Policy ForumSpace Science

Space Junk--Protecting Space for Future Generations

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Science  17 May 2002:
Vol. 296, Issue 5571, pp. 1241-1242
DOI: 10.1126/science.1069725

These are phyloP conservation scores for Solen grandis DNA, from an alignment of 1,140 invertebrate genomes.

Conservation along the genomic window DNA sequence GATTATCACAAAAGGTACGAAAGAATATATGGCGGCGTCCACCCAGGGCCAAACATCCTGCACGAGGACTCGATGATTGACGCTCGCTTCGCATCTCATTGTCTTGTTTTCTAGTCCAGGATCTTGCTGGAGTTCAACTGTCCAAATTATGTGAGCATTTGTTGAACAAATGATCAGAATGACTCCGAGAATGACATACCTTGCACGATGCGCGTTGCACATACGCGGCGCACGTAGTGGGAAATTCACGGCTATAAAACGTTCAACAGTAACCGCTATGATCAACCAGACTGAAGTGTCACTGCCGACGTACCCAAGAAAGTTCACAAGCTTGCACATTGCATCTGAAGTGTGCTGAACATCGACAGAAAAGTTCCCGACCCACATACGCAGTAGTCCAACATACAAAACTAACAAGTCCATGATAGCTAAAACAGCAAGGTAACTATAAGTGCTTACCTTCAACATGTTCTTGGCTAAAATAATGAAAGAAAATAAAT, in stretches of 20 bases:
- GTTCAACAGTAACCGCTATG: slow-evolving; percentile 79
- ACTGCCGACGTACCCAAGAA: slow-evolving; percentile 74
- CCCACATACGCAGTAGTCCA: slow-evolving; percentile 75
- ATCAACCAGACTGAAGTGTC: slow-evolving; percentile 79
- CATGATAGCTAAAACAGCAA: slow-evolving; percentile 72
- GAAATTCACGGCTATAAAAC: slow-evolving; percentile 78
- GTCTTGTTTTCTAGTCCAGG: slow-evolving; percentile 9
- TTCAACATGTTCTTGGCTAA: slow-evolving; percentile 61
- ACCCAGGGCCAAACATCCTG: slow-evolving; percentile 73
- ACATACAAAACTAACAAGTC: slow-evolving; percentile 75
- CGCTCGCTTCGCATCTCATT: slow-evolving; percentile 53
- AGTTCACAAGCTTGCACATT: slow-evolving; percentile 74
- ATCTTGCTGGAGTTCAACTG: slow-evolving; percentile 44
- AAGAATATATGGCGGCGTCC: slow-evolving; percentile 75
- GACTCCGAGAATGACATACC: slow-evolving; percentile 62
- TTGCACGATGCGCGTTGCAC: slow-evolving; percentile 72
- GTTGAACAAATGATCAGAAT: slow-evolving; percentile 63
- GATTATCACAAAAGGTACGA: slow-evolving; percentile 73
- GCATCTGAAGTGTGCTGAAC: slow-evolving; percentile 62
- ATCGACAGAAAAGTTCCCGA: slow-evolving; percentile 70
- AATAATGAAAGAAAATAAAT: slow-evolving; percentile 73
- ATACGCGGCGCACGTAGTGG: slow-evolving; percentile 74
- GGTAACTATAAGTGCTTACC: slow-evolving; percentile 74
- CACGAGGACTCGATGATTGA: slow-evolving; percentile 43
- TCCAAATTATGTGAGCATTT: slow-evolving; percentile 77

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Man-made space debris comes from launch and orbital operations and includes fragmentation debris from past explosions and collisions in orbit. Although 99% of the mass of debris in orbit is cataloged (objects >10 cm), smaller objects cannot be tracked and cataloged; those objects >1 cm, of which there are more than 100,000 in orbit, can cause catastrophic damage to satellites and spacecraft. Hypervelocity collisions in space threaten future space ventures and communication and navigation systems. In particular, the geostationary ring (for satellites orbiting in synchrony with Earth's rotation) is crowded with objects that will remain in orbit for hundreds or thousands of years. In this Policy Forum, Crowther discusses the sources of debris and short-term and longer term international cooperation among space-faring nations to mitigate space debris in near-Earth space for generations to come.